Full stop (period), .

  1. Full stops (periods in the USA) go at the end of sentences that are statements.
  2. They are also used to mark abbreviations. If such an abbreviation occurs at the very end of a sentence, the final dot is not written twice.
  3. You do not put a space before a full stop, but after one.

Examples:

[1] My name is Lynn. I am a teacher.
[2] An overhead projector is often referred to as an O.H.P.

Hyphen, -

Examples:

There were ninety-nine red balloons.

Question mark, ?

  1. Question marks go at the end of sentences that are questions.
  2. You need a question mark at the end of tag questions.
  3. For quotes within quotes, use single quotes.
  4. You do not put a space before a question mark, but after one.

Examples:

[1] Is my name Lynn? Of course it is.
[2] It's a nice day, isn't it?

Semicolon, ;

  1. Semicolons are used to separate two sentences that would otherwise be joined with a word such as 'and', 'because', 'since', 'unless' or 'while'. 2 To separate groups of words that are themselves separated by commas.
  2. You do not put a space before a semicolon, but you do need a space after one.

Examples:

[1] I'm looking forward to our next lesson; I'm sure it will be a lot of fun.
[2] They plan to study German, for their travels; chemistry, for their work;
and literature, for their own enjoyment.

Quotation mark (speech mark), "", ''

Double quotes "", single quotes ''.

  • Quotation marks (single or double) are used to show words that are directly spoken (direct speech).
  • Only the words actually being quoted are enclosed by speech marks.
  • You need a space before the opening speech mark, but no space after it, and a space after the closing one, but no space before it.
  • Another general rule is to use a comma after the introduction to quoted speech or writing.
  • Sometimes when writing a spoken sentence it is split in two. The speech marks must then be placed at the beginning and end of each part of the sentence. Commas are used to separate the spoken part from the rest of the sentence.
  • If you need a question mark or exclamation mark the markers that punctuate the quoted words are enclosed by the speech marks.

Examples:

"Could everyone sit down please," said the teacher.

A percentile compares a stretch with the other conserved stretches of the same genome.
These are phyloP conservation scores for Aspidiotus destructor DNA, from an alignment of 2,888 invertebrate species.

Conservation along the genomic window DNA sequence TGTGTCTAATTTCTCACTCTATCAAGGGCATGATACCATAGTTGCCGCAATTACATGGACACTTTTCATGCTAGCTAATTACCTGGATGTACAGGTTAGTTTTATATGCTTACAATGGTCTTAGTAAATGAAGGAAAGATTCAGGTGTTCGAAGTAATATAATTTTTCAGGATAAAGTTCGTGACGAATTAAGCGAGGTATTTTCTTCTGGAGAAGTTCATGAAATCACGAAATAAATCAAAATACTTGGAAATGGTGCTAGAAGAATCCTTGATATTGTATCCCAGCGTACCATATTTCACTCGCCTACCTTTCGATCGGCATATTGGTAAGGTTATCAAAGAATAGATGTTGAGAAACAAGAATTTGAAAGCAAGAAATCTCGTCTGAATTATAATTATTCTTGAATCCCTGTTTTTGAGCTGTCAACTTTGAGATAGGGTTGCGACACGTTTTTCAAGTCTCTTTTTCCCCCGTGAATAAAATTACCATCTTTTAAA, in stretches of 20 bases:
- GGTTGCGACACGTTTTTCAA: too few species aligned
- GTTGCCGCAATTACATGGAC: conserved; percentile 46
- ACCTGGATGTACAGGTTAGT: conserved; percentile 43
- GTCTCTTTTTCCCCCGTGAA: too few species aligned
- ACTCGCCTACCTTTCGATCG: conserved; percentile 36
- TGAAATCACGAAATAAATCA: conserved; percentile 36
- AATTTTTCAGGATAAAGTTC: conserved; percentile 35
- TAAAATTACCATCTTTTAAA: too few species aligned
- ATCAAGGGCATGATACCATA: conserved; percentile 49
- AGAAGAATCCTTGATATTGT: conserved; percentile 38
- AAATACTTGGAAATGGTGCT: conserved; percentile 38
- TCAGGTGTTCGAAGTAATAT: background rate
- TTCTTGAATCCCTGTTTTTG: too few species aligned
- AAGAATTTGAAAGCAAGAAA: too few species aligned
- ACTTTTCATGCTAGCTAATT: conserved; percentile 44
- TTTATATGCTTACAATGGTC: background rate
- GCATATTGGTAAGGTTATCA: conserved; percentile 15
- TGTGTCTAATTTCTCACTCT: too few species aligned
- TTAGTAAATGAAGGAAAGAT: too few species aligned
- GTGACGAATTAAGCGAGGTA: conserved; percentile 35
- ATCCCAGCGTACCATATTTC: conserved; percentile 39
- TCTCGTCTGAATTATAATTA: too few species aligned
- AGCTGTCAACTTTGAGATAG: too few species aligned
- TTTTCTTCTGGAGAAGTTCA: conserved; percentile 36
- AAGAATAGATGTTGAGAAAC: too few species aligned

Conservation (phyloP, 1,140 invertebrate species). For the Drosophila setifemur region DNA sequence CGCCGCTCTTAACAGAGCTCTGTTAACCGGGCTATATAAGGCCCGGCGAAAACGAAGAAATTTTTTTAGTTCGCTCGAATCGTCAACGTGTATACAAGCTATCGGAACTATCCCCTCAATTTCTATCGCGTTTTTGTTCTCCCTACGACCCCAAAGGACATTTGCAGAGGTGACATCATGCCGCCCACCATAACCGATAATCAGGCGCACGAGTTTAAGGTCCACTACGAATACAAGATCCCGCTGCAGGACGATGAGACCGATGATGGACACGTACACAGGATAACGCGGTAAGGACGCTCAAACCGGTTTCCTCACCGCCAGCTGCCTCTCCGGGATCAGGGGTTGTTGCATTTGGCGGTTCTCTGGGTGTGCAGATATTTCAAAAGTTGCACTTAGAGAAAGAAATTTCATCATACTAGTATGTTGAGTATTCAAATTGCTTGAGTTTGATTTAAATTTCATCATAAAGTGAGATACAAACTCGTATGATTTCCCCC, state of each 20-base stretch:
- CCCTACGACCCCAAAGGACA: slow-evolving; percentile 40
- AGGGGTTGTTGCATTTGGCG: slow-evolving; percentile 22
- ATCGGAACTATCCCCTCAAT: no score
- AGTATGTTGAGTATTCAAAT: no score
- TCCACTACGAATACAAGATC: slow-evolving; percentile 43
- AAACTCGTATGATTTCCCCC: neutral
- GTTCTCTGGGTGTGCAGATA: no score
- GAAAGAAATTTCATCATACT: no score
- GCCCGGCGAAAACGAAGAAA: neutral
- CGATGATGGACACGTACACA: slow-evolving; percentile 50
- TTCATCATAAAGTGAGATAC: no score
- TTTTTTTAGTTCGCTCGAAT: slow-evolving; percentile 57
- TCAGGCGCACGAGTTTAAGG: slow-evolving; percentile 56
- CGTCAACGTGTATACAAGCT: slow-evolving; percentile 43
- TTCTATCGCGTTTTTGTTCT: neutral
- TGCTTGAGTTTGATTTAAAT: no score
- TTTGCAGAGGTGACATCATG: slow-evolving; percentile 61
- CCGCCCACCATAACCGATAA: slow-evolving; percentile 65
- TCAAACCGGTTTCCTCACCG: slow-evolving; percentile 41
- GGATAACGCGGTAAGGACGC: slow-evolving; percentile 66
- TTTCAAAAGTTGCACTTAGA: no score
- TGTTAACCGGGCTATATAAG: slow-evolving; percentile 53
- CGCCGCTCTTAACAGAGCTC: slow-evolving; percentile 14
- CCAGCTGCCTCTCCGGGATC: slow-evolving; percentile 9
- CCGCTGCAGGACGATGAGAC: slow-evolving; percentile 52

Jaime said, "I love you."
"I wonder," she said quietly, "whether people will ever truly understand each other."
"I don't understand," replied Nathan.
"Do you understand?" asked Nathan.
"I don't understand!" shouted Nathan.
Nathan replied, "I don't understand."
Nathan asked, "Do you understand?"
Nathan shouted, "I don't understand!"
He wrote in 1946 that, "The key word in digital computer is 'digital'."

Ellipsis, ...

  1. Ellipsis used to show that something has been omitted, indicate missing words in an incomplete quotation.

Examples:

[1] Chomsky suggested that, "Language is a system that...can be described in
    an algebraic notation."

Dash, -, --

  1. The dash should be used when making a brief interruption within a statement, a sudden change of thought, an additional comment, or a dramatic qualification.

Parentheses ()

  1. Use parentheses to clarify, to place an afterthought, or to add a personal comment. Be sure to include the period after the closing parenthesis.

Examples:

[1] Steve Case (AOL's former CEO) resigned from the Time-Warner board of
    directors in 2005.
[1] You will need a flashlight for the camping trip (don't forget the
    batteries!).
[1] Most grammarians believe that parentheses and commas are always
    interchangeable (I disagree).

Brackets []

  1. Use brackets to signify an editor's note in a regular piece of writing. You can also use brackets to clarify or to revise a direct quote so that it appeals to your own writing.
  2. The first brackets are rounded, and brackets inside brackets are squared.

Examples:

[1] "[The blast] was absolutely devastating," said Susan Smith.

Slash /

  1. Use the slash to separate "and" and "or", when appropriate.
  2. The slash can replace the word "and" to join two nouns.
  3. The slash is used when quoting lyrics and poetry to denote a line break. Be sure to add spaces between your slashes here.

Examples:

[1] To register, you will need your driver's license and/or your birth
    certificate."
[2] The student/part-time employee has very little free time.
[3] "Row, row, row your boat / gently down the stream / life is but a dream."